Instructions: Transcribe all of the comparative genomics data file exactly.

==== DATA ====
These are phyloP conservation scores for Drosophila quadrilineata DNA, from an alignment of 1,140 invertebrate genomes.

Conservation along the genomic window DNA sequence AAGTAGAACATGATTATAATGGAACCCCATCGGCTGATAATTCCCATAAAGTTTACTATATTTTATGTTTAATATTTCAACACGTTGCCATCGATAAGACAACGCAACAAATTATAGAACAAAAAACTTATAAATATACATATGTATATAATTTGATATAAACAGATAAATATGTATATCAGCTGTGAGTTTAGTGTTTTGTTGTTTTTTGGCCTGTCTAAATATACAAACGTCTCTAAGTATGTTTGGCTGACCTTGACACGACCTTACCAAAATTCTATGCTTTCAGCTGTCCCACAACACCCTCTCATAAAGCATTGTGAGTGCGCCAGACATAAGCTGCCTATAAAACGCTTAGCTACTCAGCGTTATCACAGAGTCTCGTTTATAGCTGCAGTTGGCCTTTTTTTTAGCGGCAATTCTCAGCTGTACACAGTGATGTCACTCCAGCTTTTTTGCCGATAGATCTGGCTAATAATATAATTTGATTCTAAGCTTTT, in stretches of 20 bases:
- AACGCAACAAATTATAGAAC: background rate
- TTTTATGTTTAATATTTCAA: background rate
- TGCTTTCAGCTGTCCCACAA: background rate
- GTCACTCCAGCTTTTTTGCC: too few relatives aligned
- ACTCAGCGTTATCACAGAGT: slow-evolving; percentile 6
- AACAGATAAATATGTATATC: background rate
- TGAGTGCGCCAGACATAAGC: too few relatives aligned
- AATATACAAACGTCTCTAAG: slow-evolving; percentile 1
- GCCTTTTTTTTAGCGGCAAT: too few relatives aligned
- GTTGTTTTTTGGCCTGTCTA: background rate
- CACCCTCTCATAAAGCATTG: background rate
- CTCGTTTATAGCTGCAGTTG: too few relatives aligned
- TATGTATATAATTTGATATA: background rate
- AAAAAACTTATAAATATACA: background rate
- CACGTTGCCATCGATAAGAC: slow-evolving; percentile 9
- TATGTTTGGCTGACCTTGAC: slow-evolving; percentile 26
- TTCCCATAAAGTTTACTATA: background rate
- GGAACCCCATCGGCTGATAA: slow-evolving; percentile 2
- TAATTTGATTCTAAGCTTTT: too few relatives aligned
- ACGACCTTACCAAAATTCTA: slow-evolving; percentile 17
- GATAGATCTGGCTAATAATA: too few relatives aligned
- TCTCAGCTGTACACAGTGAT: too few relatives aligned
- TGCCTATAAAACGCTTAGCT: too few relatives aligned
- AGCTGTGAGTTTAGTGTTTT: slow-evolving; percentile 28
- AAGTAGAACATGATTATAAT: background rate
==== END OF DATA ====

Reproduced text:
These are phyloP conservation scores for Drosophila quadrilineata DNA, from an alignment of 1,140 invertebrate genomes.

Conservation along the genomic window DNA sequence AAGTAGAACATGATTATAATGGAACCCCATCGGCTGATAATTCCCATAAAGTTTACTATATTTTATGTTTAATATTTCAACACGTTGCCATCGATAAGACAACGCAACAAATTATAGAACAAAAAACTTATAAATATACATATGTATATAATTTGATATAAACAGATAAATATGTATATCAGCTGTGAGTTTAGTGTTTTGTTGTTTTTTGGCCTGTCTAAATATACAAACGTCTCTAAGTATGTTTGGCTGACCTTGACACGACCTTACCAAAATTCTATGCTTTCAGCTGTCCCACAACACCCTCTCATAAAGCATTGTGAGTGCGCCAGACATAAGCTGCCTATAAAACGCTTAGCTACTCAGCGTTATCACAGAGTCTCGTTTATAGCTGCAGTTGGCCTTTTTTTTAGCGGCAATTCTCAGCTGTACACAGTGATGTCACTCCAGCTTTTTTGCCGATAGATCTGGCTAATAATATAATTTGATTCTAAGCTTTT, in stretches of 20 bases:
- AACGCAACAAATTATAGAAC: background rate
- TTTTATGTTTAATATTTCAA: background rate
- TGCTTTCAGCTGTCCCACAA: background rate
- GTCACTCCAGCTTTTTTGCC: too few relatives aligned
- ACTCAGCGTTATCACAGAGT: slow-evolving; percentile 6
- AACAGATAAATATGTATATC: background rate
- TGAGTGCGCCAGACATAAGC: too few relatives aligned
- AATATACAAACGTCTCTAAG: slow-evolving; percentile 1
- GCCTTTTTTTTAGCGGCAAT: too few relatives aligned
- GTTGTTTTTTGGCCTGTCTA: background rate
- CACCCTCTCATAAAGCATTG: background rate
- CTCGTTTATAGCTGCAGTTG: too few relatives aligned
- TATGTATATAATTTGATATA: background rate
- AAAAAACTTATAAATATACA: background rate
- CACGTTGCCATCGATAAGAC: slow-evolving; percentile 9
- TATGTTTGGCTGACCTTGAC: slow-evolving; percentile 26
- TTCCCATAAAGTTTACTATA: background rate
- GGAACCCCATCGGCTGATAA: slow-evolving; percentile 2
- TAATTTGATTCTAAGCTTTT: too few relatives aligned
- ACGACCTTACCAAAATTCTA: slow-evolving; percentile 17
- GATAGATCTGGCTAATAATA: too few relatives aligned
- TCTCAGCTGTACACAGTGAT: too few relatives aligned
- TGCCTATAAAACGCTTAGCT: too few relatives aligned
- AGCTGTGAGTTTAGTGTTTT: slow-evolving; percentile 28
- AAGTAGAACATGATTATAAT: background rate